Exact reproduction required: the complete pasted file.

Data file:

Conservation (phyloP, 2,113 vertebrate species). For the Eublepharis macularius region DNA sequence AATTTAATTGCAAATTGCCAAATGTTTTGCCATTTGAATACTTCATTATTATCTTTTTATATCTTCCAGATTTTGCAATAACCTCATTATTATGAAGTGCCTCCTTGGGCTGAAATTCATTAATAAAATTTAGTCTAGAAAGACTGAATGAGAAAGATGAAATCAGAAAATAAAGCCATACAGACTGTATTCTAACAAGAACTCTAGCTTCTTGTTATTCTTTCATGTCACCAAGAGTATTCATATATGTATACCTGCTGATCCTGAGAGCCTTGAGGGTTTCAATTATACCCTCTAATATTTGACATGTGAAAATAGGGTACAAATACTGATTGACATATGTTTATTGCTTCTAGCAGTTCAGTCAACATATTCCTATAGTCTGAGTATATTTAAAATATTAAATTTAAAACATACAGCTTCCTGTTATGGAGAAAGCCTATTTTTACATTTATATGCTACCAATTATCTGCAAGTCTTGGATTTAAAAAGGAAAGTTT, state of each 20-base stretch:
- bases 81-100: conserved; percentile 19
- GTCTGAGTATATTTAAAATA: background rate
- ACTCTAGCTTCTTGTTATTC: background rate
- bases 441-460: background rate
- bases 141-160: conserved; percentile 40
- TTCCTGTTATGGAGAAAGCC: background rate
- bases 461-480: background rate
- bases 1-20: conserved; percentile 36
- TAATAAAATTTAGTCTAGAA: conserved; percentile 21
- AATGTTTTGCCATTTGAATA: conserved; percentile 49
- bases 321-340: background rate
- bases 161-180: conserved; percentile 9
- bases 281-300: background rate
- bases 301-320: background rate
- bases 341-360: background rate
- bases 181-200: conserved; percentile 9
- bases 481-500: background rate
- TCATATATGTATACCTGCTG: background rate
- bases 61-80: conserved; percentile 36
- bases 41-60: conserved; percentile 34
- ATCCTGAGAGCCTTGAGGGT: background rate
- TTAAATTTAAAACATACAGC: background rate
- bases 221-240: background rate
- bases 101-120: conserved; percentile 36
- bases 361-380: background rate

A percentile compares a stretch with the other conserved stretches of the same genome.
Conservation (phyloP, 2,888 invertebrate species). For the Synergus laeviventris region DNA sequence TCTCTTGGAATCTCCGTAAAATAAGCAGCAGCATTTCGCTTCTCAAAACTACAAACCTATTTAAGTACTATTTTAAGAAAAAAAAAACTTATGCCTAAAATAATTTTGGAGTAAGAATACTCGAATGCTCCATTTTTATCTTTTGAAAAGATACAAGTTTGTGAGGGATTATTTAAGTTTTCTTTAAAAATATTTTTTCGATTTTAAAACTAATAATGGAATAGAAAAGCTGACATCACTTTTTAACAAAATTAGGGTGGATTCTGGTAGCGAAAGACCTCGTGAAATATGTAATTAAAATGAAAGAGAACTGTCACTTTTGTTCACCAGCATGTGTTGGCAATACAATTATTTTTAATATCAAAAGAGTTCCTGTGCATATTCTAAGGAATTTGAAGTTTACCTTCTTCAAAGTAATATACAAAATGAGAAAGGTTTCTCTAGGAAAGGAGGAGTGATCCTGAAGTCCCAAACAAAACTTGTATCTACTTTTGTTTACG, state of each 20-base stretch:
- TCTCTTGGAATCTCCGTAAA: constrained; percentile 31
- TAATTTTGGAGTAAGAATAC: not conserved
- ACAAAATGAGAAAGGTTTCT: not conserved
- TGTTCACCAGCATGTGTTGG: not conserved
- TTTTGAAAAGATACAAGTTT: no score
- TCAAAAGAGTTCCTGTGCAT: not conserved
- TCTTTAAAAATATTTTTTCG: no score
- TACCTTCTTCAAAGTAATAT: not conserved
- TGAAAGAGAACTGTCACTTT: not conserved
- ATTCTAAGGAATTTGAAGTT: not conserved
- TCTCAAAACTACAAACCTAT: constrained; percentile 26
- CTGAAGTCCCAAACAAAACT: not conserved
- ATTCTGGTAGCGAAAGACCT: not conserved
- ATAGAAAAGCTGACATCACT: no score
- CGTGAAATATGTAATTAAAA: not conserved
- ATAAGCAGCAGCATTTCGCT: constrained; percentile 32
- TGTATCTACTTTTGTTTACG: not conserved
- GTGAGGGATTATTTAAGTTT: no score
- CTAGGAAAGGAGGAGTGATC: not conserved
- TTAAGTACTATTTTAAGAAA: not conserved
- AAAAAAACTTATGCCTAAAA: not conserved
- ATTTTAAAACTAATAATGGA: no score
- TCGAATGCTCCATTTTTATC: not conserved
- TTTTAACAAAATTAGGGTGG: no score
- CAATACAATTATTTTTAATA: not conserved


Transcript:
Conservation (phyloP, 2,113 vertebrate species). For the Eublepharis macularius region DNA sequence AATTTAATTGCAAATTGCCAAATGTTTTGCCATTTGAATACTTCATTATTATCTTTTTATATCTTCCAGATTTTGCAATAACCTCATTATTATGAAGTGCCTCCTTGGGCTGAAATTCATTAATAAAATTTAGTCTAGAAAGACTGAATGAGAAAGATGAAATCAGAAAATAAAGCCATACAGACTGTATTCTAACAAGAACTCTAGCTTCTTGTTATTCTTTCATGTCACCAAGAGTATTCATATATGTATACCTGCTGATCCTGAGAGCCTTGAGGGTTTCAATTATACCCTCTAATATTTGACATGTGAAAATAGGGTACAAATACTGATTGACATATGTTTATTGCTTCTAGCAGTTCAGTCAACATATTCCTATAGTCTGAGTATATTTAAAATATTAAATTTAAAACATACAGCTTCCTGTTATGGAGAAAGCCTATTTTTACATTTATATGCTACCAATTATCTGCAAGTCTTGGATTTAAAAAGGAAAGTTT, state of each 20-base stretch:
- bases 81-100: conserved; percentile 19
- GTCTGAGTATATTTAAAATA: background rate
- ACTCTAGCTTCTTGTTATTC: background rate
- bases 441-460: background rate
- bases 141-160: conserved; percentile 40
- TTCCTGTTATGGAGAAAGCC: background rate
- bases 461-480: background rate
- bases 1-20: conserved; percentile 36
- TAATAAAATTTAGTCTAGAA: conserved; percentile 21
- AATGTTTTGCCATTTGAATA: conserved; percentile 49
- bases 321-340: background rate
- bases 161-180: conserved; percentile 9
- bases 281-300: background rate
- bases 301-320: background rate
- bases 341-360: background rate
- bases 181-200: conserved; percentile 9
- bases 481-500: background rate
- TCATATATGTATACCTGCTG: background rate
- bases 61-80: conserved; percentile 36
- bases 41-60: conserved; percentile 34
- ATCCTGAGAGCCTTGAGGGT: background rate
- TTAAATTTAAAACATACAGC: background rate
- bases 221-240: background rate
- bases 101-120: conserved; percentile 36
- bases 361-380: background rate

A percentile compares a stretch with the other conserved stretches of the same genome.
Conservation (phyloP, 2,888 invertebrate species). For the Synergus laeviventris region DNA sequence TCTCTTGGAATCTCCGTAAAATAAGCAGCAGCATTTCGCTTCTCAAAACTACAAACCTATTTAAGTACTATTTTAAGAAAAAAAAAACTTATGCCTAAAATAATTTTGGAGTAAGAATACTCGAATGCTCCATTTTTATCTTTTGAAAAGATACAAGTTTGTGAGGGATTATTTAAGTTTTCTTTAAAAATATTTTTTCGATTTTAAAACTAATAATGGAATAGAAAAGCTGACATCACTTTTTAACAAAATTAGGGTGGATTCTGGTAGCGAAAGACCTCGTGAAATATGTAATTAAAATGAAAGAGAACTGTCACTTTTGTTCACCAGCATGTGTTGGCAATACAATTATTTTTAATATCAAAAGAGTTCCTGTGCATATTCTAAGGAATTTGAAGTTTACCTTCTTCAAAGTAATATACAAAATGAGAAAGGTTTCTCTAGGAAAGGAGGAGTGATCCTGAAGTCCCAAACAAAACTTGTATCTACTTTTGTTTACG, state of each 20-base stretch:
- TCTCTTGGAATCTCCGTAAA: constrained; percentile 31
- TAATTTTGGAGTAAGAATAC: not conserved
- ACAAAATGAGAAAGGTTTCT: not conserved
- TGTTCACCAGCATGTGTTGG: not conserved
- TTTTGAAAAGATACAAGTTT: no score
- TCAAAAGAGTTCCTGTGCAT: not conserved
- TCTTTAAAAATATTTTTTCG: no score
- TACCTTCTTCAAAGTAATAT: not conserved
- TGAAAGAGAACTGTCACTTT: not conserved
- ATTCTAAGGAATTTGAAGTT: not conserved
- TCTCAAAACTACAAACCTAT: constrained; percentile 26
- CTGAAGTCCCAAACAAAACT: not conserved
- ATTCTGGTAGCGAAAGACCT: not conserved
- ATAGAAAAGCTGACATCACT: no score
- CGTGAAATATGTAATTAAAA: not conserved
- ATAAGCAGCAGCATTTCGCT: constrained; percentile 32
- TGTATCTACTTTTGTTTACG: not conserved
- GTGAGGGATTATTTAAGTTT: no score
- CTAGGAAAGGAGGAGTGATC: not conserved
- TTAAGTACTATTTTAAGAAA: not conserved
- AAAAAAACTTATGCCTAAAA: not conserved
- ATTTTAAAACTAATAATGGA: no score
- TCGAATGCTCCATTTTTATC: not conserved
- TTTTAACAAAATTAGGGTGG: no score
- CAATACAATTATTTTTAATA: not conserved